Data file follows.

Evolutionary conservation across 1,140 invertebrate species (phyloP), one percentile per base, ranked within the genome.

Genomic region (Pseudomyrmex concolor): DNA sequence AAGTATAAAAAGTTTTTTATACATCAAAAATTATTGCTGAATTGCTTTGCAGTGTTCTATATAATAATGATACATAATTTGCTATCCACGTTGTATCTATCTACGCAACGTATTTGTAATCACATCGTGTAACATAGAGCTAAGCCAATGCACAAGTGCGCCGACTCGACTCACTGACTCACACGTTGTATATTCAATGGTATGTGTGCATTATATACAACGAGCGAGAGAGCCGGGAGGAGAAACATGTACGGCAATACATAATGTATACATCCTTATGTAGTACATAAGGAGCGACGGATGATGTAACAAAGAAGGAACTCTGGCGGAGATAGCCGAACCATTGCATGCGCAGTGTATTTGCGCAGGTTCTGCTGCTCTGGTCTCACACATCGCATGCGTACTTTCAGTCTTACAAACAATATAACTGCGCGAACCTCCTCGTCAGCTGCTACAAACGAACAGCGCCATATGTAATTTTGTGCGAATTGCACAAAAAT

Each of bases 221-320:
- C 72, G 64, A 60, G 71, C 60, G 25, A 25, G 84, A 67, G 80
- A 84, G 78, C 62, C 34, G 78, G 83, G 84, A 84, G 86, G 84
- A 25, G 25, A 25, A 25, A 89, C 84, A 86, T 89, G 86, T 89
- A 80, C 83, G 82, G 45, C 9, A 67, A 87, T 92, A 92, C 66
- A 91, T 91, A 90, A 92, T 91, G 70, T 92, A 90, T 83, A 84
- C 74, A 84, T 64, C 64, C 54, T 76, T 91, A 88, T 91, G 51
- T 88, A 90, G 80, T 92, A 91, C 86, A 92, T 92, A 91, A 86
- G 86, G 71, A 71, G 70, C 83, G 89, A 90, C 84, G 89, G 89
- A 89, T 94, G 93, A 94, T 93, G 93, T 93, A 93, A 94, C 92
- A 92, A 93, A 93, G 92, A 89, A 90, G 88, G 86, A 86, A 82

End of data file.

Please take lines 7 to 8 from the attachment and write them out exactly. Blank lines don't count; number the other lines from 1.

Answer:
- A 80, C 83, G 82, G 45, C 9, A 67, A 87, T 92, A 92, C 66
- A 91, T 91, A 90, A 92, T 91, G 70, T 92, A 90, T 83, A 84